Bringing Back the Block
The utopia of equity trading – the natural block – is becoming the essential modus operandi for many. In terms of execution, 67% of buy-side participants now place more importance on finding natural blocks than choice of venue, broker or strategy. Yet only a third are actively moving from schedule-based trading back to blocks. While many may claim to want to trade blocks, block trading remains elusive, more often a problem of perception versus reality.
While European regulators have indicated their intention to protect institution-sized business by excluding large-in-size orders from volume caps on dark trading, this alone is not enough to guarantee an increase in block activity. Liquidity may pool but it still needs to move, and the ability to facilitate trades in the post-MiFID II world is the elephant in the room. If MiFID II regulation prevents brokers from matching riskless principal trades going forward, block liquidity risks becoming intransigent and the negotiation of trades potentially harder to achieve.
The market will of course adapt. Technology is already improving information flows to locate natural liquidity and fast-moving sell-side firms have spotted the gap in the market. Dedicated block desks are springing up at sell-side firms which have firm-wide access to internal books across the floor. To protect client trading intentions being leaked in the usual manner, these block desks are also ring fenced internally.
There is also a change in approach by the buy-side. Asset managers are no longer sitting by passively waiting for information flows. Holding the majority of the assets means the buy-side holds the liquidity, and as such is choosing to become the instigator of blocks. Improved order management system technology and greater automation of processes enables firms to trawl asset managers’ current, past and intended portfolios to find potential opportunities to trade. While much of the information once remained in the hands of the sell-side, the shift of this information flow to the buy-side creates a new dynamic. The question remains whether broking will continue to be mission critical to bringing back the block, or if technology will eventually facilitate full buy-side to buy-side negotiation of blocks. The recent success of block crossing offerings illustrates how venues and brokers are adapting to new opportunities to create block trading. New entrants, such as Luminex and Plato as well as Turquoise, look set to reshape the traditional buy-side and sell-side relationships still further.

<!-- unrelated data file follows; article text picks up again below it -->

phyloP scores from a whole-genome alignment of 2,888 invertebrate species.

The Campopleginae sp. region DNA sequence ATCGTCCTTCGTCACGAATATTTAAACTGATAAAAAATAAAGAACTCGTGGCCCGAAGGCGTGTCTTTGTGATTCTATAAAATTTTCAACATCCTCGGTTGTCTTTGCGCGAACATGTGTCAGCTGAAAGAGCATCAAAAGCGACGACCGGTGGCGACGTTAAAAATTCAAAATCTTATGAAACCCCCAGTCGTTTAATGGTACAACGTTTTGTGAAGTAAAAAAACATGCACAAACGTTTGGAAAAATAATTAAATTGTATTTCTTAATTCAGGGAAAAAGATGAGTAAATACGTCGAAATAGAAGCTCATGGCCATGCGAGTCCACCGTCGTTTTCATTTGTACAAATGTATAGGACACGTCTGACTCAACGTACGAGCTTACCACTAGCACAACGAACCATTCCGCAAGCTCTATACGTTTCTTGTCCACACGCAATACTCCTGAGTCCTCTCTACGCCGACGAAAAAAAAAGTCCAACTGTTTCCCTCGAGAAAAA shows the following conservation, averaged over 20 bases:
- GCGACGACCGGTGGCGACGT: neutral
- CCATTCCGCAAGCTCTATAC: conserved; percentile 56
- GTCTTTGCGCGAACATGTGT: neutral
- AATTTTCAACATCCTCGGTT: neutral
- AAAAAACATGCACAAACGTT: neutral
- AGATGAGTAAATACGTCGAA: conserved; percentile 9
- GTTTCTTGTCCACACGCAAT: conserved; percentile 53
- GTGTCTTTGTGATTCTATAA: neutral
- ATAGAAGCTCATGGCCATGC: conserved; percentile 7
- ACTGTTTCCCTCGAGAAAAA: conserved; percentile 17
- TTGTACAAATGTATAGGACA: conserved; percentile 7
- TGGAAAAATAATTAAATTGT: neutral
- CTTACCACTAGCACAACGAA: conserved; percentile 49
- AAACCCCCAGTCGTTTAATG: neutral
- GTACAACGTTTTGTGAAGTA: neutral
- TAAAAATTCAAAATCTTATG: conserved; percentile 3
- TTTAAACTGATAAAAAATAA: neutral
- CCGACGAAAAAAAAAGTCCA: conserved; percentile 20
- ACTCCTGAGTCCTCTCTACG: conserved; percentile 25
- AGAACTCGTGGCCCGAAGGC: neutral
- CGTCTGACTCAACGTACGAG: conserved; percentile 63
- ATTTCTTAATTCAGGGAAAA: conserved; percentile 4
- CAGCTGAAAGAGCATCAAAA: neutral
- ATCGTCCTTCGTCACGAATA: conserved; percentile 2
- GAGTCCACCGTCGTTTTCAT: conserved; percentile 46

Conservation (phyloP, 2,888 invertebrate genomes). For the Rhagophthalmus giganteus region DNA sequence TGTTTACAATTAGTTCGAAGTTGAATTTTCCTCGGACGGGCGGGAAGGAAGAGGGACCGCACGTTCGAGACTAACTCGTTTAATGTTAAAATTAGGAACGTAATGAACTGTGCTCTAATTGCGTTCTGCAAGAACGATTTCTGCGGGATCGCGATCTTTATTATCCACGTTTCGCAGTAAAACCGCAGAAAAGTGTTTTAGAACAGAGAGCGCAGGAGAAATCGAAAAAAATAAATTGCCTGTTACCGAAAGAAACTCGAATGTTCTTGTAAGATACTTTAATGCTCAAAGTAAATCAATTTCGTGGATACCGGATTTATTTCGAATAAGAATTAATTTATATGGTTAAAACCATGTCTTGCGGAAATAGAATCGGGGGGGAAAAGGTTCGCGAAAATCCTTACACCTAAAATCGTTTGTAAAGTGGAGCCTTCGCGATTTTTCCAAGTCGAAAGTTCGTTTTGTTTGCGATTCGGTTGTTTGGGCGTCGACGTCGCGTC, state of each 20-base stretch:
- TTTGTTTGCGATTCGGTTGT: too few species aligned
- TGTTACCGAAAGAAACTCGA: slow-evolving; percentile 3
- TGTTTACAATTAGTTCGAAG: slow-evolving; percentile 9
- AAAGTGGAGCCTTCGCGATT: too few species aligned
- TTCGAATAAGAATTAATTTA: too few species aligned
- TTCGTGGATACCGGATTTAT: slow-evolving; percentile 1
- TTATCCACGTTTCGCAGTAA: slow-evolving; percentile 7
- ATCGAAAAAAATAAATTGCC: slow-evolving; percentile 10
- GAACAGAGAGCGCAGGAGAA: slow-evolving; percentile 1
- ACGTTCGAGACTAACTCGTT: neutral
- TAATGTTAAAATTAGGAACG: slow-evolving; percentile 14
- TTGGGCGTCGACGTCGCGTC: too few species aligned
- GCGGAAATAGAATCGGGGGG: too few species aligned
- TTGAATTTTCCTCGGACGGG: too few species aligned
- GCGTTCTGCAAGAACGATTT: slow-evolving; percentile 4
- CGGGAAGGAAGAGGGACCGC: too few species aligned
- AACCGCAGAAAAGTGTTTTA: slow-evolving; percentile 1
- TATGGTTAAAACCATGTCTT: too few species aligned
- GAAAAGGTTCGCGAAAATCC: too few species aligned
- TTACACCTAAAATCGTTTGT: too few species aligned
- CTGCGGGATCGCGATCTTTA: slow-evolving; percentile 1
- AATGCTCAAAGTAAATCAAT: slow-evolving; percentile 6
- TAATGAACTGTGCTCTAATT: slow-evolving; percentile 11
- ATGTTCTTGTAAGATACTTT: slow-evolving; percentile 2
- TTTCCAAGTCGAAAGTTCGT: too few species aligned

However, ultimately, any increase in block trading depends on the level of urgency to complete the trade. Trading blocks does not suit all strategies. The growing regulatory importance of a firm’s ability to demonstrate best execution – on the buy-side as well as the sell-side – will ensure firms need to optimise all opportunities available to meet regulatory obligations. The trend towards more patient execution depends on the investment process. Where there is significant order imbalance or high market momentum, trading in smaller sizes over the day may deliver better execution. As market volatility increases, buy-side firms will need to capitalise on opportunities as and when they become available. This will require greater information flows, and improved accuracy and standardisation of this data.
To investigate these challenges, TABB Group conducted research with 43 global heads of trading in August 2015 to establish how firms plan to adjust to MiFID II in light of the current market structure, and whether current proposals will succeed in bringing back the block.
- European Equities